The Linux USB gadget API is built on a stack of two drivers : the “actual” USB driver for the physical USB interface of the Pi, and a sort of “middleware” driver (gadget driver) that implements the behavior of a USB device.
This first page contains background information that you may or may not need. Remember the Dunning-Kruger effect, though : maybe you think you know, but do you really ? Read-on, just to make sure. You do not want to Dunning-Kruger.
All variants of the Raspberry Pi Zero feature two Micro-B USB sockets, one that carries no data (“PWR IN”, for powering the Pi) and a second one labeled “USB”. Most Zero users I’ve met find that “USB” port annoying because it requires using a special cable in order to turn it into a regular USB host port.
Recently, the Raspberry Pi Foundation introduced a new tool, the Raspberry Pi Imager. This page documents how to use it to achieve the exact same setup as could be obtained before, using the procedure on my first Vanilla Headless Setup page. You don’t need to read it, the prose is pretty much the same except for the technical details. I kinda worn-out the copy and paste shortcut keys.
This page is a collection of interesting information about the USB CDC library and mythe VCP library I built on top of it. Check it out once in a while, it’s probably going to grow every time I work with a new STM32 family, find a bug or add a feature.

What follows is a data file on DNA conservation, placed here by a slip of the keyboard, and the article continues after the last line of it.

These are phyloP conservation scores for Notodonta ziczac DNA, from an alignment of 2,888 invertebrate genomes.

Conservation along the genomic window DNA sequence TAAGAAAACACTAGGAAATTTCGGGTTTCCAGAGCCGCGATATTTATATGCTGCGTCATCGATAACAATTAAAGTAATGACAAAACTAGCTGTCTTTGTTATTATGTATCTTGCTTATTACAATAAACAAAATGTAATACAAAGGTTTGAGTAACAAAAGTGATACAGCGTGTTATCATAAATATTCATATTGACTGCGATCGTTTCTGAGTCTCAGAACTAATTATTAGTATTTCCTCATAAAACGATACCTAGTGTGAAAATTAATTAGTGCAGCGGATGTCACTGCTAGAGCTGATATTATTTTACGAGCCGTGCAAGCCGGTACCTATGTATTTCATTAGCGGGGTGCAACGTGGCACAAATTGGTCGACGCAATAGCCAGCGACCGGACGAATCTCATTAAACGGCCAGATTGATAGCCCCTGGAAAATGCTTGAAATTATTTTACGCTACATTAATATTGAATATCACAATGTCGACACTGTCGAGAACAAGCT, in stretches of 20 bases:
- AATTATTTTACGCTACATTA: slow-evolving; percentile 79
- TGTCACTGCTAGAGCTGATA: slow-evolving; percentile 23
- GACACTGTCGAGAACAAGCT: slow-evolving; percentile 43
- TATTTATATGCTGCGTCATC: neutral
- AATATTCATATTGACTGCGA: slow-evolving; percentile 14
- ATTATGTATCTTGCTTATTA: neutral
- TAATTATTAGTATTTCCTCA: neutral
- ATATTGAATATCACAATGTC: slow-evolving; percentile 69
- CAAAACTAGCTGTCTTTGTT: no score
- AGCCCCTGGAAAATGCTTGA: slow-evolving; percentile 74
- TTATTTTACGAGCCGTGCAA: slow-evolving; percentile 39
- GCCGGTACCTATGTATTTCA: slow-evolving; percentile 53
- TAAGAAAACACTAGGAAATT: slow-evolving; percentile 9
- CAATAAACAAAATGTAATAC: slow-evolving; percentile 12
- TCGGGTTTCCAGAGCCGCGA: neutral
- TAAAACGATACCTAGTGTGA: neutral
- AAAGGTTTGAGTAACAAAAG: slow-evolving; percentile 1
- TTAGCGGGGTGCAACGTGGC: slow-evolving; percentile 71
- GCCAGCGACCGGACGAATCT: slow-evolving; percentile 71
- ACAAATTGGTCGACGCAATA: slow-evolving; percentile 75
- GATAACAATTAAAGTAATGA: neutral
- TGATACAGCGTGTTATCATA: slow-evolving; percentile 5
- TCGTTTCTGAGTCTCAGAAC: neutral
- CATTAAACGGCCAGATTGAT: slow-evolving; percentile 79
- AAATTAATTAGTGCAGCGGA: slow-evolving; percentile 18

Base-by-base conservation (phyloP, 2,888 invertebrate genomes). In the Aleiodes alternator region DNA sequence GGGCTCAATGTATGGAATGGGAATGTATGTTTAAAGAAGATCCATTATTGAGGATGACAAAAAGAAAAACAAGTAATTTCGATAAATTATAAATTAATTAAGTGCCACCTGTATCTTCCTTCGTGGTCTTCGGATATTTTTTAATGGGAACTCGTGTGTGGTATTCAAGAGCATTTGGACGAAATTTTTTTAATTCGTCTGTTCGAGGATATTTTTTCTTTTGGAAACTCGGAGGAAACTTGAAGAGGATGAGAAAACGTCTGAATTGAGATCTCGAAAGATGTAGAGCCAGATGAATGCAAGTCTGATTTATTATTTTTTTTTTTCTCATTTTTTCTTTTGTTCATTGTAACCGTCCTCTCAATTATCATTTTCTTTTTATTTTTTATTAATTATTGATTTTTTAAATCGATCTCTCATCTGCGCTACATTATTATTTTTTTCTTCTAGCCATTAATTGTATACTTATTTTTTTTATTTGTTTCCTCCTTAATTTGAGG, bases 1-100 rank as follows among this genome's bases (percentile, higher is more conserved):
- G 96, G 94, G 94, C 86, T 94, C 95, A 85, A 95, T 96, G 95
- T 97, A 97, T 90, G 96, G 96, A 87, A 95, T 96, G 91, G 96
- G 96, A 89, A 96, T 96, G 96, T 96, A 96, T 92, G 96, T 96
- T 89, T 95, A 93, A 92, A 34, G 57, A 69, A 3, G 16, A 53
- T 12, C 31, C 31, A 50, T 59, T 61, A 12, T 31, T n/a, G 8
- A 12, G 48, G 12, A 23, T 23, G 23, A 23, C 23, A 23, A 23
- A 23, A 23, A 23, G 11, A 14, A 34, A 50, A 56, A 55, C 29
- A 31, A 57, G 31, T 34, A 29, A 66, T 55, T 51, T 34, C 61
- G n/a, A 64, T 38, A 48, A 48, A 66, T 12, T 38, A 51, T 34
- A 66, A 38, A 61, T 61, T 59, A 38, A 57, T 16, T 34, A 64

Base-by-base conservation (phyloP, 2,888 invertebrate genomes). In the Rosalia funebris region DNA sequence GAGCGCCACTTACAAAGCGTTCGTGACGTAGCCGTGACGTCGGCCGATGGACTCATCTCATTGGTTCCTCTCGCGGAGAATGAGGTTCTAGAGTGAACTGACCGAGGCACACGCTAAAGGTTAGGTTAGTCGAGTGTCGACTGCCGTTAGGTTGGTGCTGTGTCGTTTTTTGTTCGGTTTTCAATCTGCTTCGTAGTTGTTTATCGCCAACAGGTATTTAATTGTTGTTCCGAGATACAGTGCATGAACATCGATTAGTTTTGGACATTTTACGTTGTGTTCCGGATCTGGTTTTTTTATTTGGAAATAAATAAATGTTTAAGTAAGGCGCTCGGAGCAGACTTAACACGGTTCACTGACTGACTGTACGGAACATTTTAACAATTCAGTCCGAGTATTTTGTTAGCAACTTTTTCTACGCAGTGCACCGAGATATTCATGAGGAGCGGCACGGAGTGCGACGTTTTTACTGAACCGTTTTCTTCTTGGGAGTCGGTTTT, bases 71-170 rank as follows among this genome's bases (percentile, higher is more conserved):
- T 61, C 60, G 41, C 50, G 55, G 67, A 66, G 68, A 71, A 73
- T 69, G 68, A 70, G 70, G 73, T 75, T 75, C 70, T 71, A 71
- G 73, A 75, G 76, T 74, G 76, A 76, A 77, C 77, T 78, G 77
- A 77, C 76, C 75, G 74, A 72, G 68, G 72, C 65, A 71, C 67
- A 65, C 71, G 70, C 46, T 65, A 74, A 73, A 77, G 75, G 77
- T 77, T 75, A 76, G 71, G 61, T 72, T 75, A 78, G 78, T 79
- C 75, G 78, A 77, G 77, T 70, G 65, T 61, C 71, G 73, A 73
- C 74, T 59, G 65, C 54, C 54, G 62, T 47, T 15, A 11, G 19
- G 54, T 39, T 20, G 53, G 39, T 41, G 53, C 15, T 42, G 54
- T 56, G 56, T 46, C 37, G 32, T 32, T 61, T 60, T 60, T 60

So you’ve installed STM32CubeIDE (a.k.a. “Cube” or “the IDE”) and you’ve got a board with an STM32 on it. Time to get coding ! This page about setting up a project : the project itself is unimportant, so we’ll go with blinking an LED. That’s the “Hello World” of the microcontroller world.
Of all the things you can program, microcontrollers are the least friendly. They have no interface that a human can use. That is regrettable, especially when trying to get some feedback from your code during development. A simple LED connected to an I/O pin can already be used to provide a lot of feedback with very little hardware (and code) but it’s a very limited option. Luckily, there are lots of inexpensive display modules out there than can do a lot more than turn on and off. They do require significantly more code to operate, however. Let me help you with that.
The STM32H750 is an interesting MCU : at 480 MHz it’s one of the fastest Cortex-M7 devices in existence but it’s also one of the least complicated because it only has one core. That also makes it cheap. And this makes it a very good chip to be proficient with.